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- What is (are) the most likely diagnosis (diagnoses)? What were the clinical findings that confirmed the diagnosis (diagnoses)?
Cystitis N30. 90. Inflammation of the bladder caused by a bacterial infection. Acute onset with urinary frequency and discomfort (dysuria), suprapubic pain and hematuria. The lack of fever, chills, costal vertebral angle tenderness and vaginal discharge eliminates the likelihood of Pyelonephritis (Burns, Dunn, Brady, Starr & Blosser, 2017). Wet mount results of vaginal pH of 4.0 and no yeast, trichomonads or clue cells helps to confirm the diagnosis of cystitis. Pyuria, white cells on microscopy, also lead to cystitis as a diagnosis (Kovach, 2020).
- How is it (are they) treated according to the most recent clinical guidelines? Cite the guidelines.
Guidelines for treatment of cystitis include antibiotic treatment and follow up urinalysis in 2 weeks if needed or patient has hematuria. Once a complicated condition such as Pyelonephritis is excluded, treatment for cystitis is initiated based on the symptoms presented. Urinalysis and cultures help to identify organisms present to determine antibiotic course (Burns, Dunn, Brady, Starr & Blosser, 2017).
- Describe a plan of care for the patient, including patient education, and additional tests.
Ms. Pham is an 18 year -old college student complaining of pain, hematuria and burning with urination for the past two days. She denies fever, back pain and vaginal discharge. She is sexually active with one male partner, and denies pain with intercourse. She is not using any birth control and inconsistently uses condoms during coitus. Her LMP was 7 days ago and consistent with past periods. Plan of care includes: Nitrofurantoin monohydrate 100mg twice a day for five days and proper hydration. Review of safer sexual practices and teaching of the importance of consistent condom use during intercourse. Additional testing for blood and urine cultures to be done if problem persists, worsens or returns despite antibiotic treatment (Chiocca, 2014).
What is the most likely diagnoses? What were the clinical findings that confirmed the diagnoses?
The primary diagnosis is Chlamydial cystitis/urethritis. The urethritis is secondary to the sexually transmitted disease which also lead to the urinary tract infection or cystitis. The clinical findings to confirm this diagnosis is her vaginal swabs was positive for chlamydia. Her urine dipstick was positive for leukocyte esterase, nitrates and hemoglobin. The patient admitted to only intermittently using condoms with one sexual partner. Her signs and symptoms include urinary urgency, frequency, retention, and burning, blood in urine, suprapubic pain, and white vaginal discharge.
How are they treated according to the most recent clinical guidelines? Cite the guidelines.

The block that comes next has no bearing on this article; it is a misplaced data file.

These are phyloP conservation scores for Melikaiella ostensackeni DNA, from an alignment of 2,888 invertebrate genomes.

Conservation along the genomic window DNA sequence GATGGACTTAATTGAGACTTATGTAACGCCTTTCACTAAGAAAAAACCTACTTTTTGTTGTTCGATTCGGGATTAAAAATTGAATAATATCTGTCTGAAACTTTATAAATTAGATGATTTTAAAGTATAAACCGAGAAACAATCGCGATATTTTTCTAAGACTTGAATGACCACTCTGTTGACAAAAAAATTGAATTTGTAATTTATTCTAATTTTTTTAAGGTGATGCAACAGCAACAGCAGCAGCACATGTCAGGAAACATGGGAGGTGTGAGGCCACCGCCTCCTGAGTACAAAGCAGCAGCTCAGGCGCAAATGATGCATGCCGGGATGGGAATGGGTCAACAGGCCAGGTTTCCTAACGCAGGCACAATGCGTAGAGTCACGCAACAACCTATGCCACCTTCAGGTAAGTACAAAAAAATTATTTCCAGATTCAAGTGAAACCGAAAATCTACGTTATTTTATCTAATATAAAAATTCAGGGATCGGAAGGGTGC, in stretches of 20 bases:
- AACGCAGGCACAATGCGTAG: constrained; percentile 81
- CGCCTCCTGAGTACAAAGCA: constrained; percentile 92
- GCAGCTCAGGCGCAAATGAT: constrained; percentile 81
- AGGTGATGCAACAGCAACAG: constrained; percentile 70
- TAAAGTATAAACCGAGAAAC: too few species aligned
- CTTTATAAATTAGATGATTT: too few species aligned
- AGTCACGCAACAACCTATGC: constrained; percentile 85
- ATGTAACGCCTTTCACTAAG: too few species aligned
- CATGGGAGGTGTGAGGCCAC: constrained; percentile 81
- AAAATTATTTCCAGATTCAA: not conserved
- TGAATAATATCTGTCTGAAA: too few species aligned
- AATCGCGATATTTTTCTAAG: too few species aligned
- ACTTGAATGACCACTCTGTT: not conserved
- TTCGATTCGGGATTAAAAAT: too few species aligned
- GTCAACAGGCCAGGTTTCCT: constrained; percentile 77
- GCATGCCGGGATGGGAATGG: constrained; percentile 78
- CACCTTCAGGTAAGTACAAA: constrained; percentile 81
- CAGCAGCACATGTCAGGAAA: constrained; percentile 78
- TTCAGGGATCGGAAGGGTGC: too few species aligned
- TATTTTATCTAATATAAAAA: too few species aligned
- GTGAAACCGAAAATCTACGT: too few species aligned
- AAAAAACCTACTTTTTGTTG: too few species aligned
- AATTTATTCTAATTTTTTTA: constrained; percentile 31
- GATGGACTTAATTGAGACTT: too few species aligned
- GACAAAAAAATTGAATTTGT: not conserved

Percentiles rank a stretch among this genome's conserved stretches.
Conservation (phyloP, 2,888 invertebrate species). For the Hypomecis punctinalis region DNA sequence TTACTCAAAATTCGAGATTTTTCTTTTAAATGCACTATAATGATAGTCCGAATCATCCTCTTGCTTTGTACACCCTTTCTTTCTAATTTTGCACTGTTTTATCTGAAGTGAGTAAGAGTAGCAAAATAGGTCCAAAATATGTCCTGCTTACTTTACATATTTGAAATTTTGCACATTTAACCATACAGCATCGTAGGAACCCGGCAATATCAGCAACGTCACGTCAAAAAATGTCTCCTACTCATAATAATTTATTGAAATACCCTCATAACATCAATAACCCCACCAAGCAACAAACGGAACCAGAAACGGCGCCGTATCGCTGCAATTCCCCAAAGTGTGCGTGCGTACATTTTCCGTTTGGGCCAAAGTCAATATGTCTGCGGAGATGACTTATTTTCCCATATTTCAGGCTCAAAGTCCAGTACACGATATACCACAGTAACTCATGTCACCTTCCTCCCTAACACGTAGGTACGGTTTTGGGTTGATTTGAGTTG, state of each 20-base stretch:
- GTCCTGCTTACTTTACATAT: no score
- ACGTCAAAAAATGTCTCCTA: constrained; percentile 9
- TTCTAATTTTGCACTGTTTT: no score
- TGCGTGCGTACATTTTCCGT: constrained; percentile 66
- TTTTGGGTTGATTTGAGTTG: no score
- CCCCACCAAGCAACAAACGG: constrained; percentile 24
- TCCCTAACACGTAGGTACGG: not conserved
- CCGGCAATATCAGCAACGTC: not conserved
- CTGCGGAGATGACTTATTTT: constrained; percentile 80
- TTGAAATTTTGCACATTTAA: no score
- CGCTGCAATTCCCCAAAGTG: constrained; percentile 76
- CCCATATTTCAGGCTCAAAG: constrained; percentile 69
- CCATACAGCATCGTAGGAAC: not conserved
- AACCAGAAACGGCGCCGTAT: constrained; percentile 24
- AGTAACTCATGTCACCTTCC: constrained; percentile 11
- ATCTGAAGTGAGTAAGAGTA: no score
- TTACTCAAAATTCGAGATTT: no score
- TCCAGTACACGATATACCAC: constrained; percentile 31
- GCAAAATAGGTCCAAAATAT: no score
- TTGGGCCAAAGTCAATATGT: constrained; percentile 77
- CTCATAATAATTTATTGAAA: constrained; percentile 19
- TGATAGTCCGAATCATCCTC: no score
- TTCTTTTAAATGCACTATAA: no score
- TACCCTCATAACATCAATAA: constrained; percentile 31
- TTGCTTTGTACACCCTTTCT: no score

The cystitis and urinary tract infection Nitrofurantoin 100 mg po twice daily for five days. here are several first-line agents recommended by the IDSA for the treatment of acute uncomplicated cystitis. New evidence supports the use of nitrofurantoin and fosfomycin as first-line therapy.The following antimicrobials represent the first tier: (1) nitrofurantoin at a dosage of 100 mg twice per day for five days; (2) trimethoprim/sulfamethoxazole (Bactrim, Septra) at a dosage of one double-strength tablet (160/800 mg) twice per day for three days in regions where the prevalence of resistance of community uropathogens does not exceed 20 percent; and (3) fosfomycin at a single dose of 3 g. Note that the duration of therapy for nitrofurantoin has been reduced to five days compared with the previous IDSA guidelines of seven days, based on research showing effectiveness with a shorter duration of therapy (Colgan & Williams, 2015). Chlamydia is treated Azithromycin 1 gram orally as one-time dose. The current recommendation of the CDC for treatment for uncomplicated genital infections in nonpregnant adolescents and adults is doxycycline for 7 days or azithromycin in a single dose. Azithromycin is the recommended first choice for treatment of pregnant women, with amoxicillin as alternative (O’Connell & Ferone, 2016).
Describe a plan of care for the patient, including patient education, and additional tests.
She may have to have a urine culture if she has recurrent infections. Behavioral and lifestyle modifications can help reduce infections. Sexual activity is associated with recurrent infections, it recommend that females void before and after sexual intercourse. Use condoms, they help prevent UTIs caused by sexually transmitted bacteria. Don’t use spermicides during sex. Wipe front to back, increase fluid intake, and avoid full bladder. Drinking cranberry juice is helpful (CDC, 2020).
You advise her to have blood tests to check for HIV and syphilis. She should also be tested for gonorrhea because it is common for gonorrhea and chlamydia to cause coinfection. Encourage her to talk with her boyfriend and explain that he should also be treated for chlamydia. Explain that they should not not have sex a week after they finish the medication, if they do not wait then they can be reinfected again. He should also be tested for gonorrhea and HIV as well. They should always use a condom each and every time they have sex to be safe (Ford, Barnes, Rompalo, & Hook, 2016).